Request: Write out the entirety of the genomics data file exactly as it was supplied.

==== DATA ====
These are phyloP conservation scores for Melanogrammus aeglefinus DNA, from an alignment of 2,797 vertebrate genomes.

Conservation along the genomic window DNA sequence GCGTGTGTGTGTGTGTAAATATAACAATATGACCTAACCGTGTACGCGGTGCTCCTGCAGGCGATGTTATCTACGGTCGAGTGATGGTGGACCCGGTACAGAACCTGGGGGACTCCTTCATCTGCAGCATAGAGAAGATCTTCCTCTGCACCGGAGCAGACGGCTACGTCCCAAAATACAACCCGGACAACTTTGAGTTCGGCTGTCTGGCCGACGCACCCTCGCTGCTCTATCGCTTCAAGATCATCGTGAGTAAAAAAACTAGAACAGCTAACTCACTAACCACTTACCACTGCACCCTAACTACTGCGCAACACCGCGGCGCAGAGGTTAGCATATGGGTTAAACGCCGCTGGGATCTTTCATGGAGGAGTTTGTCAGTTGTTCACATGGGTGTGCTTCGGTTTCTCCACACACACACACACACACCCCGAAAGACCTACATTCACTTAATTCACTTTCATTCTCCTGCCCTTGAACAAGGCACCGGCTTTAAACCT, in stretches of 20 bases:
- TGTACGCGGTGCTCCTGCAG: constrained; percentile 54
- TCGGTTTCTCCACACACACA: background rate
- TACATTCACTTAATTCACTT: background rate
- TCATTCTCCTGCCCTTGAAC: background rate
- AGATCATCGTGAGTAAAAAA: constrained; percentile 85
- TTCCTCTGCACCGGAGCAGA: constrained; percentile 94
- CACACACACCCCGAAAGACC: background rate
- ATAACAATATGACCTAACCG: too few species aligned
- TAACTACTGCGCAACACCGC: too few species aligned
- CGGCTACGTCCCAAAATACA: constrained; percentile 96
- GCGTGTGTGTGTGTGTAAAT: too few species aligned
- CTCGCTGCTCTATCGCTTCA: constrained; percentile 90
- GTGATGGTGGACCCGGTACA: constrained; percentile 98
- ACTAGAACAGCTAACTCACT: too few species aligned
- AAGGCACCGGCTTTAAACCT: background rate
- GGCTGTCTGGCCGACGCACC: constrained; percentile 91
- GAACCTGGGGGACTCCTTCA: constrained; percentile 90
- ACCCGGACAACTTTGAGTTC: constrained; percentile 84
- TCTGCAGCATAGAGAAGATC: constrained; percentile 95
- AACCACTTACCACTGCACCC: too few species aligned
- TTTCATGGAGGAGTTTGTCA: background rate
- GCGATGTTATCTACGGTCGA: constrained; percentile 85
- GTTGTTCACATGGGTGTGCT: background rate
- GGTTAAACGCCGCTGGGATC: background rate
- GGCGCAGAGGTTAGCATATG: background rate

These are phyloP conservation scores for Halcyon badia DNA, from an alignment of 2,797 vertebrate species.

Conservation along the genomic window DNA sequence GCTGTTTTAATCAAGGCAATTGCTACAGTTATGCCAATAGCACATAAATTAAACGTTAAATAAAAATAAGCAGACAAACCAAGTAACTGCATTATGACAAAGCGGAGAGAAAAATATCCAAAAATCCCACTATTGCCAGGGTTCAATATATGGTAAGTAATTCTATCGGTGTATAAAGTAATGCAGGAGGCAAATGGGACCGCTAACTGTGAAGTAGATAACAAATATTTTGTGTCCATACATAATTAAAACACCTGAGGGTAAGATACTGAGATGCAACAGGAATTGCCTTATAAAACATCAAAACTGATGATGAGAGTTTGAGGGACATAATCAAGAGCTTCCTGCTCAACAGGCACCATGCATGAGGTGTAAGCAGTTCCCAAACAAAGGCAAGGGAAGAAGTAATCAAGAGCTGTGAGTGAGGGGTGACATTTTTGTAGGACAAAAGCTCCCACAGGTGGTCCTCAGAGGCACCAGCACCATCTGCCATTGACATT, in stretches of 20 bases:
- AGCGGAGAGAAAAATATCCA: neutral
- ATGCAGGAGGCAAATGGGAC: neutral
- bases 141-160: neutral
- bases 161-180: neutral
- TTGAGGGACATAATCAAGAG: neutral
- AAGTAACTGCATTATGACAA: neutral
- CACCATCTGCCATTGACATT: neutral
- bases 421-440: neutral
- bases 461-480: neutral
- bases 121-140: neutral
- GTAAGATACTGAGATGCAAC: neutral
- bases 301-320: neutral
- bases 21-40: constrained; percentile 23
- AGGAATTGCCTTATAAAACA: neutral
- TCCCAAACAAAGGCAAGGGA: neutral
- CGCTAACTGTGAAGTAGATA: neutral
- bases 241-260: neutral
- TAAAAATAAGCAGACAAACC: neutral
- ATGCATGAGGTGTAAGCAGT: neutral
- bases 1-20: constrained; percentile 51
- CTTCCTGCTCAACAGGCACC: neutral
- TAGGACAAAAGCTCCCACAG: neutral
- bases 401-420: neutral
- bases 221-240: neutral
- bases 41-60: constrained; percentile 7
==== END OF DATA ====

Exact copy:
These are phyloP conservation scores for Melanogrammus aeglefinus DNA, from an alignment of 2,797 vertebrate genomes.

Conservation along the genomic window DNA sequence GCGTGTGTGTGTGTGTAAATATAACAATATGACCTAACCGTGTACGCGGTGCTCCTGCAGGCGATGTTATCTACGGTCGAGTGATGGTGGACCCGGTACAGAACCTGGGGGACTCCTTCATCTGCAGCATAGAGAAGATCTTCCTCTGCACCGGAGCAGACGGCTACGTCCCAAAATACAACCCGGACAACTTTGAGTTCGGCTGTCTGGCCGACGCACCCTCGCTGCTCTATCGCTTCAAGATCATCGTGAGTAAAAAAACTAGAACAGCTAACTCACTAACCACTTACCACTGCACCCTAACTACTGCGCAACACCGCGGCGCAGAGGTTAGCATATGGGTTAAACGCCGCTGGGATCTTTCATGGAGGAGTTTGTCAGTTGTTCACATGGGTGTGCTTCGGTTTCTCCACACACACACACACACACCCCGAAAGACCTACATTCACTTAATTCACTTTCATTCTCCTGCCCTTGAACAAGGCACCGGCTTTAAACCT, in stretches of 20 bases:
- TGTACGCGGTGCTCCTGCAG: constrained; percentile 54
- TCGGTTTCTCCACACACACA: background rate
- TACATTCACTTAATTCACTT: background rate
- TCATTCTCCTGCCCTTGAAC: background rate
- AGATCATCGTGAGTAAAAAA: constrained; percentile 85
- TTCCTCTGCACCGGAGCAGA: constrained; percentile 94
- CACACACACCCCGAAAGACC: background rate
- ATAACAATATGACCTAACCG: too few species aligned
- TAACTACTGCGCAACACCGC: too few species aligned
- CGGCTACGTCCCAAAATACA: constrained; percentile 96
- GCGTGTGTGTGTGTGTAAAT: too few species aligned
- CTCGCTGCTCTATCGCTTCA: constrained; percentile 90
- GTGATGGTGGACCCGGTACA: constrained; percentile 98
- ACTAGAACAGCTAACTCACT: too few species aligned
- AAGGCACCGGCTTTAAACCT: background rate
- GGCTGTCTGGCCGACGCACC: constrained; percentile 91
- GAACCTGGGGGACTCCTTCA: constrained; percentile 90
- ACCCGGACAACTTTGAGTTC: constrained; percentile 84
- TCTGCAGCATAGAGAAGATC: constrained; percentile 95
- AACCACTTACCACTGCACCC: too few species aligned
- TTTCATGGAGGAGTTTGTCA: background rate
- GCGATGTTATCTACGGTCGA: constrained; percentile 85
- GTTGTTCACATGGGTGTGCT: background rate
- GGTTAAACGCCGCTGGGATC: background rate
- GGCGCAGAGGTTAGCATATG: background rate

These are phyloP conservation scores for Halcyon badia DNA, from an alignment of 2,797 vertebrate species.

Conservation along the genomic window DNA sequence GCTGTTTTAATCAAGGCAATTGCTACAGTTATGCCAATAGCACATAAATTAAACGTTAAATAAAAATAAGCAGACAAACCAAGTAACTGCATTATGACAAAGCGGAGAGAAAAATATCCAAAAATCCCACTATTGCCAGGGTTCAATATATGGTAAGTAATTCTATCGGTGTATAAAGTAATGCAGGAGGCAAATGGGACCGCTAACTGTGAAGTAGATAACAAATATTTTGTGTCCATACATAATTAAAACACCTGAGGGTAAGATACTGAGATGCAACAGGAATTGCCTTATAAAACATCAAAACTGATGATGAGAGTTTGAGGGACATAATCAAGAGCTTCCTGCTCAACAGGCACCATGCATGAGGTGTAAGCAGTTCCCAAACAAAGGCAAGGGAAGAAGTAATCAAGAGCTGTGAGTGAGGGGTGACATTTTTGTAGGACAAAAGCTCCCACAGGTGGTCCTCAGAGGCACCAGCACCATCTGCCATTGACATT, in stretches of 20 bases:
- AGCGGAGAGAAAAATATCCA: neutral
- ATGCAGGAGGCAAATGGGAC: neutral
- bases 141-160: neutral
- bases 161-180: neutral
- TTGAGGGACATAATCAAGAG: neutral
- AAGTAACTGCATTATGACAA: neutral
- CACCATCTGCCATTGACATT: neutral
- bases 421-440: neutral
- bases 461-480: neutral
- bases 121-140: neutral
- GTAAGATACTGAGATGCAAC: neutral
- bases 301-320: neutral
- bases 21-40: constrained; percentile 23
- AGGAATTGCCTTATAAAACA: neutral
- TCCCAAACAAAGGCAAGGGA: neutral
- CGCTAACTGTGAAGTAGATA: neutral
- bases 241-260: neutral
- TAAAAATAAGCAGACAAACC: neutral
- ATGCATGAGGTGTAAGCAGT: neutral
- bases 1-20: constrained; percentile 51
- CTTCCTGCTCAACAGGCACC: neutral
- TAGGACAAAAGCTCCCACAG: neutral
- bases 401-420: neutral
- bases 221-240: neutral
- bases 41-60: constrained; percentile 7